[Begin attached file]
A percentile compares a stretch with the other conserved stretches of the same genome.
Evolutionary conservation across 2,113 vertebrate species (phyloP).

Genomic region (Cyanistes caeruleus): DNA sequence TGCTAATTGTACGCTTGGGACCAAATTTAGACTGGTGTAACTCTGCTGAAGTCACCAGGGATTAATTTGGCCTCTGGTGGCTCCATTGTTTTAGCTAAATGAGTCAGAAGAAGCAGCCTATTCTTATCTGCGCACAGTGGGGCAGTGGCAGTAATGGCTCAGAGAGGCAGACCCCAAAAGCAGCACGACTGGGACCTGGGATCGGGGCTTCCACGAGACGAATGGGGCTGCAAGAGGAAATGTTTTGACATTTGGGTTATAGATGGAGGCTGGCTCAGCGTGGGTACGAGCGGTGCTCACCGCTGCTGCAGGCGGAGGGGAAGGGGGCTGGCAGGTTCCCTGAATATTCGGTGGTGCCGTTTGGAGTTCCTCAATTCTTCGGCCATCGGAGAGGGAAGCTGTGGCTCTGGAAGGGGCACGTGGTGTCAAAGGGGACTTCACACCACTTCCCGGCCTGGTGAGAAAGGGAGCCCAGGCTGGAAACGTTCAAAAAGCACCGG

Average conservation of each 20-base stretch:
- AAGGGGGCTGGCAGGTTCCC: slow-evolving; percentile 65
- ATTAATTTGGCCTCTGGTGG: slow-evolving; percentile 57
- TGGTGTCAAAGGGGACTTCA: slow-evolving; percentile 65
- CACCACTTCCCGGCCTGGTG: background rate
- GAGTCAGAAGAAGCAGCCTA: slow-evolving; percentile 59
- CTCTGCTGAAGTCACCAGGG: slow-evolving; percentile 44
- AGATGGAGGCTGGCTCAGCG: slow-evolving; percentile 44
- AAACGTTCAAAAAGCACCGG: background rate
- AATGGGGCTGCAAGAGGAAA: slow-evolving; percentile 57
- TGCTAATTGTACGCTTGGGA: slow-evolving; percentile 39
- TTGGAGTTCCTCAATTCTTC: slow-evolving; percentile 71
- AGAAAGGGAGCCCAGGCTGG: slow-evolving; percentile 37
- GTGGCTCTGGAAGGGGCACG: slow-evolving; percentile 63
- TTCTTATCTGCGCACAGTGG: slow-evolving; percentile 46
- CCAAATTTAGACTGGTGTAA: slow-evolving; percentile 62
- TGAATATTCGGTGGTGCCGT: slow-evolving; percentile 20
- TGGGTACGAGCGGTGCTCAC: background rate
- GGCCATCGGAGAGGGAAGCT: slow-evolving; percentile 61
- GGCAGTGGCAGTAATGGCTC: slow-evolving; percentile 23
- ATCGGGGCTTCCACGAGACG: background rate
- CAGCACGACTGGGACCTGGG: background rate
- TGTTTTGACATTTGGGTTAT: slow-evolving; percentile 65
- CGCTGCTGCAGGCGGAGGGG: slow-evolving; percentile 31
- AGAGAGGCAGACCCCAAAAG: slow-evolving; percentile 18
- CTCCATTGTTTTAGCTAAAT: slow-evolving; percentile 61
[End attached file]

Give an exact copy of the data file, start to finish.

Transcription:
A percentile compares a stretch with the other conserved stretches of the same genome.
Evolutionary conservation across 2,113 vertebrate species (phyloP).

Genomic region (Cyanistes caeruleus): DNA sequence TGCTAATTGTACGCTTGGGACCAAATTTAGACTGGTGTAACTCTGCTGAAGTCACCAGGGATTAATTTGGCCTCTGGTGGCTCCATTGTTTTAGCTAAATGAGTCAGAAGAAGCAGCCTATTCTTATCTGCGCACAGTGGGGCAGTGGCAGTAATGGCTCAGAGAGGCAGACCCCAAAAGCAGCACGACTGGGACCTGGGATCGGGGCTTCCACGAGACGAATGGGGCTGCAAGAGGAAATGTTTTGACATTTGGGTTATAGATGGAGGCTGGCTCAGCGTGGGTACGAGCGGTGCTCACCGCTGCTGCAGGCGGAGGGGAAGGGGGCTGGCAGGTTCCCTGAATATTCGGTGGTGCCGTTTGGAGTTCCTCAATTCTTCGGCCATCGGAGAGGGAAGCTGTGGCTCTGGAAGGGGCACGTGGTGTCAAAGGGGACTTCACACCACTTCCCGGCCTGGTGAGAAAGGGAGCCCAGGCTGGAAACGTTCAAAAAGCACCGG

Average conservation of each 20-base stretch:
- AAGGGGGCTGGCAGGTTCCC: slow-evolving; percentile 65
- ATTAATTTGGCCTCTGGTGG: slow-evolving; percentile 57
- TGGTGTCAAAGGGGACTTCA: slow-evolving; percentile 65
- CACCACTTCCCGGCCTGGTG: background rate
- GAGTCAGAAGAAGCAGCCTA: slow-evolving; percentile 59
- CTCTGCTGAAGTCACCAGGG: slow-evolving; percentile 44
- AGATGGAGGCTGGCTCAGCG: slow-evolving; percentile 44
- AAACGTTCAAAAAGCACCGG: background rate
- AATGGGGCTGCAAGAGGAAA: slow-evolving; percentile 57
- TGCTAATTGTACGCTTGGGA: slow-evolving; percentile 39
- TTGGAGTTCCTCAATTCTTC: slow-evolving; percentile 71
- AGAAAGGGAGCCCAGGCTGG: slow-evolving; percentile 37
- GTGGCTCTGGAAGGGGCACG: slow-evolving; percentile 63
- TTCTTATCTGCGCACAGTGG: slow-evolving; percentile 46
- CCAAATTTAGACTGGTGTAA: slow-evolving; percentile 62
- TGAATATTCGGTGGTGCCGT: slow-evolving; percentile 20
- TGGGTACGAGCGGTGCTCAC: background rate
- GGCCATCGGAGAGGGAAGCT: slow-evolving; percentile 61
- GGCAGTGGCAGTAATGGCTC: slow-evolving; percentile 23
- ATCGGGGCTTCCACGAGACG: background rate
- CAGCACGACTGGGACCTGGG: background rate
- TGTTTTGACATTTGGGTTAT: slow-evolving; percentile 65
- CGCTGCTGCAGGCGGAGGGG: slow-evolving; percentile 31
- AGAGAGGCAGACCCCAAAAG: slow-evolving; percentile 18
- CTCCATTGTTTTAGCTAAAT: slow-evolving; percentile 61